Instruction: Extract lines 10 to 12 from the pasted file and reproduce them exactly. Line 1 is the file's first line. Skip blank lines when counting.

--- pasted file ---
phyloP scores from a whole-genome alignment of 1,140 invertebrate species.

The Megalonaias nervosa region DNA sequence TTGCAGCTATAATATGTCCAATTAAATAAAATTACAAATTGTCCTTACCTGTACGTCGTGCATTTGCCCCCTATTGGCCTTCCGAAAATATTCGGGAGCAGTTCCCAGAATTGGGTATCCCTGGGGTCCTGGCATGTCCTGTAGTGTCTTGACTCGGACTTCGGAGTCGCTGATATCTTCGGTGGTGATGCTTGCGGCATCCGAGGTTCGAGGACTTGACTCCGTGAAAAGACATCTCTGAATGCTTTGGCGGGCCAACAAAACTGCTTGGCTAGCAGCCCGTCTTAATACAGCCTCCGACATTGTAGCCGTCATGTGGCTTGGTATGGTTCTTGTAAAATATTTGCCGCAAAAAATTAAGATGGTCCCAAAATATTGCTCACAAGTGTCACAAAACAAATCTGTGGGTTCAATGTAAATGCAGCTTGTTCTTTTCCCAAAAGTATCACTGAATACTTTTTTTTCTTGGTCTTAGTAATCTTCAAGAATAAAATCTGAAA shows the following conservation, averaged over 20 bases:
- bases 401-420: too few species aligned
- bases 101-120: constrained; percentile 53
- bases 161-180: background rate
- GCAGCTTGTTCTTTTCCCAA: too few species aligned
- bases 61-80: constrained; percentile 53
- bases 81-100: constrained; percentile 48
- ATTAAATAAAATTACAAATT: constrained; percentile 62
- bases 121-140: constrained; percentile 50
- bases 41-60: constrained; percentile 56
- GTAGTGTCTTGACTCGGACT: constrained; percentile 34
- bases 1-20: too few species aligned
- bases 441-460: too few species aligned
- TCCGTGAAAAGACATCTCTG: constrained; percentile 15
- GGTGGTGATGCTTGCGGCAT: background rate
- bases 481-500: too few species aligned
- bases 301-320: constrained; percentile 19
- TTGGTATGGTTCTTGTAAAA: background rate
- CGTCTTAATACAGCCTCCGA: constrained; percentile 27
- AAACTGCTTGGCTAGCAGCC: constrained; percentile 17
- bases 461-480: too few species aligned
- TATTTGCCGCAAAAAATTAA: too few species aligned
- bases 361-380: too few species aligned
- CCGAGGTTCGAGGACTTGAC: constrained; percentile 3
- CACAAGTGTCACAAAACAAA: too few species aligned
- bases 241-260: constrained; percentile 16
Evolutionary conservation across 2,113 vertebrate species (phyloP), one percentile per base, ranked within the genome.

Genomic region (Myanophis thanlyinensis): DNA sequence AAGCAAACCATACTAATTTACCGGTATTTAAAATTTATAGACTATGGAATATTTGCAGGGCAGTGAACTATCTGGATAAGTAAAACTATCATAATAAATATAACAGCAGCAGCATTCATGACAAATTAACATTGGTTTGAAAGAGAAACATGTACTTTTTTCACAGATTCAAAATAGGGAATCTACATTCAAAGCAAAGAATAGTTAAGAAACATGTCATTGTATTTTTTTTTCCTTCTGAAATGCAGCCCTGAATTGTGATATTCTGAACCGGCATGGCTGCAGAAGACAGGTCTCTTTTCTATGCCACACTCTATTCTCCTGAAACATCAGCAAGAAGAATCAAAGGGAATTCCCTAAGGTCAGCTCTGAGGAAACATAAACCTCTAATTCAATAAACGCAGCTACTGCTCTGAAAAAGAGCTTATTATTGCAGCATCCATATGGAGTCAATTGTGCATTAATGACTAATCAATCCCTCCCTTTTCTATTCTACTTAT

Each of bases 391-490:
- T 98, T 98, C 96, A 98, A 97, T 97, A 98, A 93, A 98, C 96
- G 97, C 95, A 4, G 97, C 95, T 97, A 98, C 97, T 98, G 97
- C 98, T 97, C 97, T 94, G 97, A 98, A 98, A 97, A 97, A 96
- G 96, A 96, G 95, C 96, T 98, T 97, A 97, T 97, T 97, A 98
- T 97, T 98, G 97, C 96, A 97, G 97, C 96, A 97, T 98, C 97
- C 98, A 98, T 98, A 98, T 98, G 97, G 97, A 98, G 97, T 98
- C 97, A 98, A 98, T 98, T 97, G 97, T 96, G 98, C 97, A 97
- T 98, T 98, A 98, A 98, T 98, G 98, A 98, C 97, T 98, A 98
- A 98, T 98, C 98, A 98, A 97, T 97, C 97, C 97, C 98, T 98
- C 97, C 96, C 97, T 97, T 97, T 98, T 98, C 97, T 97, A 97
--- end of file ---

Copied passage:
- bases 121-140: constrained; percentile 50
- bases 41-60: constrained; percentile 56
- GTAGTGTCTTGACTCGGACT: constrained; percentile 34